Highlights

Affin Hwang Capital Research Highlights

Author: kltrader   |   Latest post: Tue, 24 Nov 2020, 4:57 PM

 

Malaysia Banking Sector - BNM Affirms Resilience of the Banking Sector

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  • BNM affirmed that the banking sector remains resilient even under more adverse economic conditions, based on recent stress tests done. At this juncture, we do not think there is a need to recapitalize the banking system.
  • Business sectors (affected by COVID-19) are expected to pose more risks to the system in 2021-22 compared to households. Based on a macro simulation done, total GIL ratio of the banking system could potentially rise to 3.1% by end-2020 and 4.1% by end-2021. Under a bottom-up scenario analysis, the system CET1 ratio could decline by 3.1pts by end-2021 from 14.6% (as at Aug20).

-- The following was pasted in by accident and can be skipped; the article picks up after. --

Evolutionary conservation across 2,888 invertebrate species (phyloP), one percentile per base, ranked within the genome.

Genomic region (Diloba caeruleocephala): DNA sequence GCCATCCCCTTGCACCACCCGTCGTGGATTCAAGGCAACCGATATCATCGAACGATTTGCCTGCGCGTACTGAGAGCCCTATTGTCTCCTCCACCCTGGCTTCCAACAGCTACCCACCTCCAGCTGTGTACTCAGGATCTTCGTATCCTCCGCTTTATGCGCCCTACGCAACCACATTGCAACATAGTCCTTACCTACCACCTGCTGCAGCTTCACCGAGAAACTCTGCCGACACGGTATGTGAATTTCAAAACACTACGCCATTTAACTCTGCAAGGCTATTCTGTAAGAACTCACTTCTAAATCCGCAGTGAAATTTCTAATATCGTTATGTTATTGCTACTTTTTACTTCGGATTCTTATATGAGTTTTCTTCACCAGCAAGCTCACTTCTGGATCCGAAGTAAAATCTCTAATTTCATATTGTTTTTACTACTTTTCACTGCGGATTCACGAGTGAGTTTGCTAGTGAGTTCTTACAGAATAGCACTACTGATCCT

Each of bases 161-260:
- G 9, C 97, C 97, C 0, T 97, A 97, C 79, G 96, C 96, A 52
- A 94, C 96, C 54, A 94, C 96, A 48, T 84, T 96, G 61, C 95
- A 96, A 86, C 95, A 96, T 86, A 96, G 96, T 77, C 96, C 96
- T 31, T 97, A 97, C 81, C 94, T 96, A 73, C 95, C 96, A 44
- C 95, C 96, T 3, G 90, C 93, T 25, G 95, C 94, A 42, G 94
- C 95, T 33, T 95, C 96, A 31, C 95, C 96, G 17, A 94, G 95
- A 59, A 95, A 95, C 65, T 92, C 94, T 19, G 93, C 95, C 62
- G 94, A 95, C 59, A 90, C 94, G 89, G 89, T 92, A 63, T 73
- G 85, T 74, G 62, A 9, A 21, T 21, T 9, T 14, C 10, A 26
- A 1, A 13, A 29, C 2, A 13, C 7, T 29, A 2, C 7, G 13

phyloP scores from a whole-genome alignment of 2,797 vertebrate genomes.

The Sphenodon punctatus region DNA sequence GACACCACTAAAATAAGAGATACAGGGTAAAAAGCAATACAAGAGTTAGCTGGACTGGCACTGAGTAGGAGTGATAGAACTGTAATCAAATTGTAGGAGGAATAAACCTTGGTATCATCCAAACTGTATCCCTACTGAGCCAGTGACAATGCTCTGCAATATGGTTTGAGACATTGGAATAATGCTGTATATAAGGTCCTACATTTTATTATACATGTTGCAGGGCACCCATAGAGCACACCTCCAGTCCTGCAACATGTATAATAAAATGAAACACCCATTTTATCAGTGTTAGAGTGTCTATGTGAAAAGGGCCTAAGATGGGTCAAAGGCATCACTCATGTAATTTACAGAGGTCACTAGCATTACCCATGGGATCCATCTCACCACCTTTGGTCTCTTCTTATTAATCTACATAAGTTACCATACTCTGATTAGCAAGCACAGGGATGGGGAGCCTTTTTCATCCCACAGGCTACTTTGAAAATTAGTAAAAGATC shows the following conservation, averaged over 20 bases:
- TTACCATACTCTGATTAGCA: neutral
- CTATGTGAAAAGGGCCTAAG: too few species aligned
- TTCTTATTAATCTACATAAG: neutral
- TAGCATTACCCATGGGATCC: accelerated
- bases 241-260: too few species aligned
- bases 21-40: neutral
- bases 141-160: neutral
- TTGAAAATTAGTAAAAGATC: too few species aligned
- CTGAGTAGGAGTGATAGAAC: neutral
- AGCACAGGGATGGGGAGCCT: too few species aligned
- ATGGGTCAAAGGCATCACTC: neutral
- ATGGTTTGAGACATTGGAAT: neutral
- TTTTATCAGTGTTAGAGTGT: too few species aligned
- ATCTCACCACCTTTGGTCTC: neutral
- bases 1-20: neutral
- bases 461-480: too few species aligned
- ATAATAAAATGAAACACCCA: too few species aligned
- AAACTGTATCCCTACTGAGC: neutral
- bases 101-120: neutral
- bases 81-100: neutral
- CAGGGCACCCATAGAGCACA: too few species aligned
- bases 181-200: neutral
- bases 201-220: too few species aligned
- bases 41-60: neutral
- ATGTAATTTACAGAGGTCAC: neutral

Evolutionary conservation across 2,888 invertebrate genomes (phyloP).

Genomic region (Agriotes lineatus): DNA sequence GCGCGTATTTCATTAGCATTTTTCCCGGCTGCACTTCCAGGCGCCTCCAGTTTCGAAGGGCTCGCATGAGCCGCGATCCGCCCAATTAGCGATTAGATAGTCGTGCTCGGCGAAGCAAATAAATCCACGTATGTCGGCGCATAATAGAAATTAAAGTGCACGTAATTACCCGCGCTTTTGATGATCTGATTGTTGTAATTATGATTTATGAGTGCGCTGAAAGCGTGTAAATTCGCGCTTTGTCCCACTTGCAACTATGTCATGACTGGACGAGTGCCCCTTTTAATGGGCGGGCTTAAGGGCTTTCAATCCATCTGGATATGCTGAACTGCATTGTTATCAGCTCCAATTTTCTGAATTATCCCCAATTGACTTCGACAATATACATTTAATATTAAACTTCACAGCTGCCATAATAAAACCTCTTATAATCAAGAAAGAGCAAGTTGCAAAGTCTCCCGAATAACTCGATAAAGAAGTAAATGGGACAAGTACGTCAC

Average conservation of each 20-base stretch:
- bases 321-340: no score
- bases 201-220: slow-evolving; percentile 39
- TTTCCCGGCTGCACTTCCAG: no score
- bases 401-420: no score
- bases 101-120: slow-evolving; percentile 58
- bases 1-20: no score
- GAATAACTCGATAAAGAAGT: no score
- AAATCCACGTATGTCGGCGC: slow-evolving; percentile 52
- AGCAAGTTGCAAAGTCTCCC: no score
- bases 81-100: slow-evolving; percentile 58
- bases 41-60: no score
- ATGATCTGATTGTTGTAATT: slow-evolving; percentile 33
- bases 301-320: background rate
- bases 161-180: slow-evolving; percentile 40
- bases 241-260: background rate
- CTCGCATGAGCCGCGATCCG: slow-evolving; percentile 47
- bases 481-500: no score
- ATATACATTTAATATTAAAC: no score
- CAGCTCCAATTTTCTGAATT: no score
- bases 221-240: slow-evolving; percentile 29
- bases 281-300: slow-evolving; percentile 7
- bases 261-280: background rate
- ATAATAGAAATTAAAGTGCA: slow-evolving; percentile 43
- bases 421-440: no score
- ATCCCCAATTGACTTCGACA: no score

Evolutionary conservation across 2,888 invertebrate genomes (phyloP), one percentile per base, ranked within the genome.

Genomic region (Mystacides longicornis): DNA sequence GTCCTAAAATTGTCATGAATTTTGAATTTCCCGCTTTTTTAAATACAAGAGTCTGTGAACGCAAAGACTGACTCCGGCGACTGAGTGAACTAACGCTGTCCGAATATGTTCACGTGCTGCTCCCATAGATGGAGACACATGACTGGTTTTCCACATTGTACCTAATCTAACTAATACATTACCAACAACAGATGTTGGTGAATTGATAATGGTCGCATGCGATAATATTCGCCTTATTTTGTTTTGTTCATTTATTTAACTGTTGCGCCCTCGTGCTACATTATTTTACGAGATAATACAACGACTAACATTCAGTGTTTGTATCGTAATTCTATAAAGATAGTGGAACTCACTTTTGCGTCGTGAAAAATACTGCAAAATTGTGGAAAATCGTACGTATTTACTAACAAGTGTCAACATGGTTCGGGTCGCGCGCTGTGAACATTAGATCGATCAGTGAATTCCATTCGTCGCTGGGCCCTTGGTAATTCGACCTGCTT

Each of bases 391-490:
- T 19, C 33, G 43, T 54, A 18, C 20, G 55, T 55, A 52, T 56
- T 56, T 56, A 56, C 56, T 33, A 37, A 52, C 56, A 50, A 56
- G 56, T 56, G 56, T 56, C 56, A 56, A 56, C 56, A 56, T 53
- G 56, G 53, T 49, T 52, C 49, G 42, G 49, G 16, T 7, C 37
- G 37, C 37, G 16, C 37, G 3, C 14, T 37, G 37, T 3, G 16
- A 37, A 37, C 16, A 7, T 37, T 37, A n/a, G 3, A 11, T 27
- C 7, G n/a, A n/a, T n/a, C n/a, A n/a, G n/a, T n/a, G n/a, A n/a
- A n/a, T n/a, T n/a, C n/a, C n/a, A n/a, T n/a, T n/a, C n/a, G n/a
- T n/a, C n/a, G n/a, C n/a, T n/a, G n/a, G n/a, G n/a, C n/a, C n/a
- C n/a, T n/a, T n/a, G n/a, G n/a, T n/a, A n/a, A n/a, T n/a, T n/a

• We reiterate our NEUTRAL stance on the banking sector. We concur with BNM that there is still downside risks on the banking sector. In our 2020E- 21E sector earnings forecasts, we have factored-in a total net credit cost of 125bps (equivalent to RM21.9bn vs. BNM’s projection of RM29bn) to take into account impairments and pre-emptive provisions. Key upside/downside risks are a shorter/longer unemployment trend and less/more business closures.

Strong Loss-absorbing Capacity of Domestic Banking Groups